I’ve been eating Tater Tot casserole for as long as I can remember. As a child, I remember sitting on the kitchen counter with the responsibility of lining up all the Tater Tots in the casserole dish like an assembly of broad-shouldered infantrymen. Each time, I would optimistically pop a frozen tot into my mouth, convinced it would taste like a French fry, only to spit out a frozen rock in disappointment.
Everyone’s mom had a variation of this recipe, and you quickly learned whose variation to avoid. Mrs. Johnson, down the street, always added canned vegetables and beets to her recipe, resulting in a rather gruesome colored mountain of (untouched) food. As any young child can tell you, the standard in culinary preparation for juveniles rests on the assumption that vegetables shall not touch any food on the dinner plate or it shall be considered infected and dismissed. My own mother omitted the peas, and I loved her for it. According to Tuesday night dinners, so did my neighborhood friends.
However, in an attempt to add something green to our diet, this weekend I made Tater Tot casserole with the newly released “Broccoli Veggie Tots.” It sat untouched in the middle of their plates, like Mt. St. Michele after the tide sets in. It appears, while we can’t seem to keep track of a single matching pair of shoes, we become KGB operatives given the smallest hint of vitamin K and folate.
“Mine has mold growing on it! I see green!” shrieks my daughter.
“Mine smells like the dog. Does this have dog in it?” asks my son, as he checks for the puppy under the table.
It’s not the first time I’ve contemplated how much easier it would be to smuggle vegetables into recipes if they were the color of cheese. Or butter. And yet, I keep trying. Because I’m ridiculously competitive and I love throwing money away. OK, just one of those.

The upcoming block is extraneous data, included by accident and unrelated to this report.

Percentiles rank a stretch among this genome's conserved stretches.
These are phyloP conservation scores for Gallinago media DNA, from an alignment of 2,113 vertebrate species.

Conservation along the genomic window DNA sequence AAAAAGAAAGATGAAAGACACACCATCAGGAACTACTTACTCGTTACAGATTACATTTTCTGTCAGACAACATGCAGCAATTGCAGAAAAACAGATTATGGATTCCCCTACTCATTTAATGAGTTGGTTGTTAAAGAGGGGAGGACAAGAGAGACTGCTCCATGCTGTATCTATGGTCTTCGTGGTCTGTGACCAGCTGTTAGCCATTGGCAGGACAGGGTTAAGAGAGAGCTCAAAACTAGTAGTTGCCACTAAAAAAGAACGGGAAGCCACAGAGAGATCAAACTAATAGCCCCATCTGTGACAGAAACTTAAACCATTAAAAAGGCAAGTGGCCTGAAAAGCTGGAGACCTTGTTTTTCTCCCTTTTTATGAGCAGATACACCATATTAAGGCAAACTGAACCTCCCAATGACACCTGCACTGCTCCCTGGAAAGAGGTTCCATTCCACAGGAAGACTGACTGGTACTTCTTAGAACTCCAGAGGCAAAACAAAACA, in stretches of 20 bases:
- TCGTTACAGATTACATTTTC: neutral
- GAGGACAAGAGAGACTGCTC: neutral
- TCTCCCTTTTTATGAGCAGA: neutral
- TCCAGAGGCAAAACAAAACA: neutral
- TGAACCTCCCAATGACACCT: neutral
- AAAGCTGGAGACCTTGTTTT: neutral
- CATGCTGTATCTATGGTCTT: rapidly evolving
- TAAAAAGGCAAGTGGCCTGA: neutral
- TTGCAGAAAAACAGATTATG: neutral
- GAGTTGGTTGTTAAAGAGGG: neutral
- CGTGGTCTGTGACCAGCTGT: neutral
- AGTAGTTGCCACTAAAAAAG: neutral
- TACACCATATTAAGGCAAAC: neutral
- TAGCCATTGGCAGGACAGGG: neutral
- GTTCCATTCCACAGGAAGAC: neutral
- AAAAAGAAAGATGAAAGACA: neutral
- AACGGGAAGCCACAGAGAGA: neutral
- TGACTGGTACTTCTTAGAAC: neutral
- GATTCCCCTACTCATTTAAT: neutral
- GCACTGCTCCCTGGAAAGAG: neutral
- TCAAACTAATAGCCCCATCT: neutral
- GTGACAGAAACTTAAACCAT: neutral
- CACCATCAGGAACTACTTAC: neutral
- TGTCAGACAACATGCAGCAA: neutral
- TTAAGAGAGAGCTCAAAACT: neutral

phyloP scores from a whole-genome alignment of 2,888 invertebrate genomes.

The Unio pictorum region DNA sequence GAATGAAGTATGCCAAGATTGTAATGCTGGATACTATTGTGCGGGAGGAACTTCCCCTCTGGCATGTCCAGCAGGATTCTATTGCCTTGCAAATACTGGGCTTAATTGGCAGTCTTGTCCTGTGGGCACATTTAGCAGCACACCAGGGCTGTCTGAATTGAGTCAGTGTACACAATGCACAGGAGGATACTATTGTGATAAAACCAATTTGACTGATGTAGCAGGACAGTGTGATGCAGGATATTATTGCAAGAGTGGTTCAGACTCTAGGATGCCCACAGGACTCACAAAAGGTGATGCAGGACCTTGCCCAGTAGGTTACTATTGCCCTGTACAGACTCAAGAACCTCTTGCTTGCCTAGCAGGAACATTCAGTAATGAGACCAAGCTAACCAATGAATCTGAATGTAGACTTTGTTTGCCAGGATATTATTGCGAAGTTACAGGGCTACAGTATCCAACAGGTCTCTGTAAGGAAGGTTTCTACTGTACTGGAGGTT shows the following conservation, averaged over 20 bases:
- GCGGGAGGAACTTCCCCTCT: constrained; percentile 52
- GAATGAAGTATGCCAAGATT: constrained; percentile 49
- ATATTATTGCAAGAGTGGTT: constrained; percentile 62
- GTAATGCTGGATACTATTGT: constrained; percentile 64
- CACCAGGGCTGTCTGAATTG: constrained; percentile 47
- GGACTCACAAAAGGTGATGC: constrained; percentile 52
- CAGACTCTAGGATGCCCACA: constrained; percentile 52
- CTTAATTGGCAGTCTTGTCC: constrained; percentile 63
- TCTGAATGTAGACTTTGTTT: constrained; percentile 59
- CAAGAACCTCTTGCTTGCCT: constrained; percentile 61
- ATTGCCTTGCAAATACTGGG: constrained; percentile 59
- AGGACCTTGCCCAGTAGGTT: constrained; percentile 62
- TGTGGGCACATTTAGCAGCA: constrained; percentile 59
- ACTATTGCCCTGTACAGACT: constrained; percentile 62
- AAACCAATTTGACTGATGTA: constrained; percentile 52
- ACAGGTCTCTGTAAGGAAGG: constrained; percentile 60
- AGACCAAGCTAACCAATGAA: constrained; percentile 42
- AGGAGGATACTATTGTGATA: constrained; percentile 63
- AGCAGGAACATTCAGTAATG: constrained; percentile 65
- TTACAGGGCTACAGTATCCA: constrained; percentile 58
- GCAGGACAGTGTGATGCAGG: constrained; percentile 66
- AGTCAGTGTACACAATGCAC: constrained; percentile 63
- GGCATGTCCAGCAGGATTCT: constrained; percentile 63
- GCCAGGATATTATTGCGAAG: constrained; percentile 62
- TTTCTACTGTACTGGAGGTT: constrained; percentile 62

(I did put in a call with Green Giant himself and request he hook up with the Girl Scouts. Lord knows we have been popping Thin Mints with such speed, nobody would notice a rogue vegetable. Do you taste things you don’t actually chew?)
Admittedly, healthy food preparation is not my strength. When the kids asked for a “rainbow lunch” (full of colorful fruits and veggies), I packed a treat-sized bag of Skittles and a photo of Ellen DeGeneres dancing in a pair of crisp khaki chinos (I love her so much …).
If you are what you eat, I am currently an even split of chai lattes and Pinot Grigio. With a healthy side of cream cheese wontons (for protein purposes). I don’t know why I’m so darn tired all of the time …
Mothers are curious creatures, able to feed an entire village of children with a bottle of ketchup if called upon, but often unable to commit to the basic care of ourselves.
We can track our toddler’s vegetable servings for an entire week and still justify a third pot of coffee for our own dinner. The same woman who tracks her child’s sleep schedule, is probably folding laundry at midnight while eating a pint of Ben and Jerry’s limited edition Chocolate Cherry Garcia and binge watching “Black Mirror” (I feel it my responsibility to sample anything released as a limited edition). We can neurotically scan our daughter’s head for lice nits every day after school and remain unaware of the banana clump in our own ponytail.
We are biologically engineered to put our children’s need first, be it nutrition, sleep or safety. It’s hard to remember that a child’s first need is a healthy mother. I mean, refer to any Disney movie and you will see what kind of black magic happens when a mother isn’t represented.
This weekend, I decided to be proactive and practice a little self-care.
“One Shamrock Shake, please.”
It’s green, so it counts. And since my kids don’t eat green foods, I have an argument not to share.
Love your kids. Love yourself. (And keep a sleeve of Thin Mints hidden in the vacuum closet. They’ll never find them.)
Marny Stebbins lives in Stillwater with her husband and four children. She is a staunch believer in early bedtimes, caffeine enhancement and humor therapy.